Pruning for the best out of avocados
A number of growers are facing the daunting task of pruning as their avocado trees grow to unmanageable heights causing lack of light in the orchard, declining production and increasing costs.
Pruning to manage these issues is an essential practice that should take place for the entire life of the trees. If done correctly, and in a simple uniform way, it can improve orchard productivity, tree performance, and orchard management.
In the early years of the tree’s life, pruning is aimed at manipulating growth for an improved fruit bearing structure that will achieve optimum yield. In later years, and with unpruned trees showing decline, the emphasis shifts to promoting rejuvenation and ensuring maximum sunlight to penetrate the tree canopy.
ISSUES WITH UNPRUNED TREES
As trees grow taller and denser, the lower and interior limbs lose their ability to produce fruit because of increased shading. Over time, most fruit will be produced on the outer periphery of the tree primarily at the top, as this is exposed to the most sunlight. Unfortunately, the top of the tree is also where the most wind damage, sunburn, and poorer quality fruit occurs as spray penetration to these heights can be less effective.
The cost of managing and harvesting unpruned trees proportionally increases with the tree height, resulting in smaller returns.
TYPES OF PRUNING
There are predominately two types of pruning – heading cuts / tipping and thinning.
Heading cuts or tipping removes the growing point thereby breaking apical dominance and stimulating lateral bud break and branching.
Thinning is used to increase light penetration by removing competing or crowding shoots or limbs.
Advantages of regular pruning: • Improved light distribution into the canopy which is
essential for flower bud development, fruit set and growth. • Improved bearing structure which increases production
potential and encourages regular crops. • Growth of new shoots with high quality flower buds. • Better spray penetration and therefore improved pest
control. • Better air movement throughout the canopy, improving drying conditions and reducing the severity of fungal diseases. • Successful regrowth of diseased or damaged wood.
CONSISTENCY IS KEY
There are many approaches to and opinions on pruning being discussed in the industry. Whichever approach you decide to apply, ensure that you remain consistent and apply it to each tree so that the resultant light penetration within the tree and orchard is uniform.
In order to determine what approach to take when pruning, first ask yourself what you are trying to achieve and what you need to do to get the tree to respond accordingly. Depending on the tree age, size and planting density your approach will vary. You also need to understand the plant physiology and development
and how it responds to different types of pruning
It must also be remembered that when pruning off a branch, the production of that branch is lost, either by pruning off the existing fruit, the flowers or the potential flowers. The economic loss in the long run, will be the same regardless of whether you can see the fruit or not. The presence of fruit therefore, should not influence where the pruning cut should be.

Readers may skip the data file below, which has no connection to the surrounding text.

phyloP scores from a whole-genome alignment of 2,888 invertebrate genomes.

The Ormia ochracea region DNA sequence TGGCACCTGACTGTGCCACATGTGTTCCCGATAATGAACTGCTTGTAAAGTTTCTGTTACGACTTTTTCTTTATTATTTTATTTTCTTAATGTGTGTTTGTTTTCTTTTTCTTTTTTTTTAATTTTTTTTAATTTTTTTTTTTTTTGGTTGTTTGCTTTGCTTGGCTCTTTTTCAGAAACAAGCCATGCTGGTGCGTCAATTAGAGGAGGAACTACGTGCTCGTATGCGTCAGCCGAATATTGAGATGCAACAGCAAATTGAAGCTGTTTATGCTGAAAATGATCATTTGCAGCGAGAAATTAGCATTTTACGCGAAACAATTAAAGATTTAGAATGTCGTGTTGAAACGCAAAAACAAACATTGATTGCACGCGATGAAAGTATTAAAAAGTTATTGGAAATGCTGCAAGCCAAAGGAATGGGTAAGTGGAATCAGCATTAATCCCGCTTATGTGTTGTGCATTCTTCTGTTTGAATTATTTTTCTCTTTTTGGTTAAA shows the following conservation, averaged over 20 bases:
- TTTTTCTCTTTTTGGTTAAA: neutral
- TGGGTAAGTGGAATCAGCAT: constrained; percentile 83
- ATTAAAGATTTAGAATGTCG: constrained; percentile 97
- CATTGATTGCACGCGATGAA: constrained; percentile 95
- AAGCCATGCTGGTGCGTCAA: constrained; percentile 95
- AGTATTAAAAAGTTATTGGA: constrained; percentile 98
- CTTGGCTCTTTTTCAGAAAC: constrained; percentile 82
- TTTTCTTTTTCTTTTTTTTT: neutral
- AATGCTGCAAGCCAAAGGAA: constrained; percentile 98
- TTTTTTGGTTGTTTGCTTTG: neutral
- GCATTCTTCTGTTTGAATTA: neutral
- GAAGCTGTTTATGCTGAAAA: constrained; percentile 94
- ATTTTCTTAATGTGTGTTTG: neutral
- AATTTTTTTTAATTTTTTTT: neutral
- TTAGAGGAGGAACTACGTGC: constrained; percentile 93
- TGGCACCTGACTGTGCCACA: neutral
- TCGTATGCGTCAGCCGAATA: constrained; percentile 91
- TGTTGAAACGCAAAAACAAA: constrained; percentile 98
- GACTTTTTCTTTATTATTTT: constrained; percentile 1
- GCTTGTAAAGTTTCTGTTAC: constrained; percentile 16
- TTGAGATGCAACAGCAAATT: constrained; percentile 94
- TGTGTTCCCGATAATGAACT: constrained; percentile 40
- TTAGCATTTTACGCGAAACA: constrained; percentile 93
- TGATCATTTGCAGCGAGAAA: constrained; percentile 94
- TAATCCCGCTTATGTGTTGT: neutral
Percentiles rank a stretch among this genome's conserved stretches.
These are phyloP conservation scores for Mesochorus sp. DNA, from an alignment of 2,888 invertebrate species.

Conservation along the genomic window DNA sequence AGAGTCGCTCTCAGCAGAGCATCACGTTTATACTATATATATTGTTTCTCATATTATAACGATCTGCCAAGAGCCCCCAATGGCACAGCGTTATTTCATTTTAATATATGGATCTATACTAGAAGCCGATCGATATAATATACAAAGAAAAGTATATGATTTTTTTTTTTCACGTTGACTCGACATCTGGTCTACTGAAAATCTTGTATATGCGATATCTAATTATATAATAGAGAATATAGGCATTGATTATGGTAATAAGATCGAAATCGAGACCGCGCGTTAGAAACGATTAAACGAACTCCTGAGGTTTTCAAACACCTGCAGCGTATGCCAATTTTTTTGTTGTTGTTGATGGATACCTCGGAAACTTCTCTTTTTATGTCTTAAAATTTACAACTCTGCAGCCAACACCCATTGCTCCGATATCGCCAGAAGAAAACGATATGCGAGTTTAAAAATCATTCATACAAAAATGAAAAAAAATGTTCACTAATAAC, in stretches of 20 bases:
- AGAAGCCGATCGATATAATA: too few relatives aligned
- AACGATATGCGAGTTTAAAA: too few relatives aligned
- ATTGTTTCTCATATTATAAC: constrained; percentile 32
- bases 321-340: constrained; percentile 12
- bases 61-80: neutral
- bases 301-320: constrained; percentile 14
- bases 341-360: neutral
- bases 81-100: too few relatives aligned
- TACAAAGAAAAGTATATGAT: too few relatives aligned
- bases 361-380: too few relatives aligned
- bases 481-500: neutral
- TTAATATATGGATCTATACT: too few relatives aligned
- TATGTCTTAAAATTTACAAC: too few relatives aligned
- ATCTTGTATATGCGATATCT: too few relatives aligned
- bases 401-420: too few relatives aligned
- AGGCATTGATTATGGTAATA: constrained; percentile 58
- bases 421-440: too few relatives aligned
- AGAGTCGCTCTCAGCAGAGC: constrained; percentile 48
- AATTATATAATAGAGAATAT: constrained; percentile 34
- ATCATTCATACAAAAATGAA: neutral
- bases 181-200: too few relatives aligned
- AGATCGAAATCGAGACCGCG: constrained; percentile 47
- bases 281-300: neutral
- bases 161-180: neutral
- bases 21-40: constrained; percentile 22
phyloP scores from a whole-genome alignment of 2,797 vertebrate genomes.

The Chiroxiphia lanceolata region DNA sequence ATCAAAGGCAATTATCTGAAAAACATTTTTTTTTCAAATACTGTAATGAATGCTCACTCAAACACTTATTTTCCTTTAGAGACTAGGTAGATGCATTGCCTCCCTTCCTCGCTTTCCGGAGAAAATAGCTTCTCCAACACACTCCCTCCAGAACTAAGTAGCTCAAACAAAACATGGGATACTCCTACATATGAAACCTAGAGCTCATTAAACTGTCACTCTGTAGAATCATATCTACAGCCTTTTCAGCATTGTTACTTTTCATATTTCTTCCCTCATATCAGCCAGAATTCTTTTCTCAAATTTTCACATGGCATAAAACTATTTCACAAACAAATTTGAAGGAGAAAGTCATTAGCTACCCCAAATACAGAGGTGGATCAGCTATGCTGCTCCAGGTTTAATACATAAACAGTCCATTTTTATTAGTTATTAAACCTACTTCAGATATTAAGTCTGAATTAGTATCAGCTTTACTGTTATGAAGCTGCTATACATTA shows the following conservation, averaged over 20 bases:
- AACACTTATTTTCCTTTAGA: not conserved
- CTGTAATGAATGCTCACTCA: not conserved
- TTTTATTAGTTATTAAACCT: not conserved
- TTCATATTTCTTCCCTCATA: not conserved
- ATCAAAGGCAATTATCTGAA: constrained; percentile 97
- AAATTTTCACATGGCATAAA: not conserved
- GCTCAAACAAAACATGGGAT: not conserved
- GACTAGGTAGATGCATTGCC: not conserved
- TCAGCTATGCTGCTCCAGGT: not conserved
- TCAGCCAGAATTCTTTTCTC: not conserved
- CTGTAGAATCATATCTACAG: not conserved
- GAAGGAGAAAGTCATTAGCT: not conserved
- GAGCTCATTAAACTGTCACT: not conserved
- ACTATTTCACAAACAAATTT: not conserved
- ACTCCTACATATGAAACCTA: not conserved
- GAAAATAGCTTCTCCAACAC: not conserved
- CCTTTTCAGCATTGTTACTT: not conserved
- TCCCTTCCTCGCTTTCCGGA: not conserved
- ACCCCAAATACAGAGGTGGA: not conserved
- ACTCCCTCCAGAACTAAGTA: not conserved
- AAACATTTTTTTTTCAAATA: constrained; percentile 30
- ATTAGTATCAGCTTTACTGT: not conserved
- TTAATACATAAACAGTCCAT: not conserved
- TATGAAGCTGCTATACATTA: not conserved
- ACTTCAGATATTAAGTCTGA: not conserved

POST PRUNING MANAGEMENT
Managing the prunings, newly exposed branches within the tree, and the regrowth is essential to ensuring that pruning efforts will be effective and
Sunburn on exposed branches and new pruning cuts as well as secondary rots and cankers can cause irreparable damage affecting tree health, performance and yield.
To protect the exposed limbs and pruning cuts against sunburn, a mixture of white acrylic paint, water and copper oxychloride can either be painted or sprayed on.
Prunings left under the tree can significantly increase the inoculum levels of fungal diseases, thereby increasing the incidence of anthracnose and post-harvest rots. However, once chipped, the mulch spread evenly under the tree from the dripline to the trunk becomes a valuable resource improving root health, soil microbiology, water holding capacity, and weed suppression.
“Thin regrowth to minimise competition for light and resources and enable stronger and more productive regrowth.”
Finally, management of pruning regrowth is essential at an early stage. Thin regrowth to minimise competition for light and resources and enable stronger and more productive regrowth. Tip regrowth to break apical dominance and encourage lateral branching for optimal production.
Rejuvenating large trees with pruning will improve light distribution into the canopy which is essential for flower bud development, fruit set and growth.
As trees grow taller and denser, the lower and interior limbs lose their ability to produce fruit because of increased shading.
Thinning opens the interior to light and air, and defines the structure of the plant. When thinning, a combination of cuts can be used. Thinning or
Heading reduce overall size and encourages new plant growth.
Thinning regrowth is essential to minimise competition for light and resources.
Protect exposed limbs and pruning cuts against sunburn by applying a mixture of white acrylic paint, water and copper oxychloride.
Tip regrowth to break apical dominance and encourage lateral branching for optimal production. Newly exposed branches are vulnerable to sunburn which can cause irreparable damage affecting tree health, performance and yield.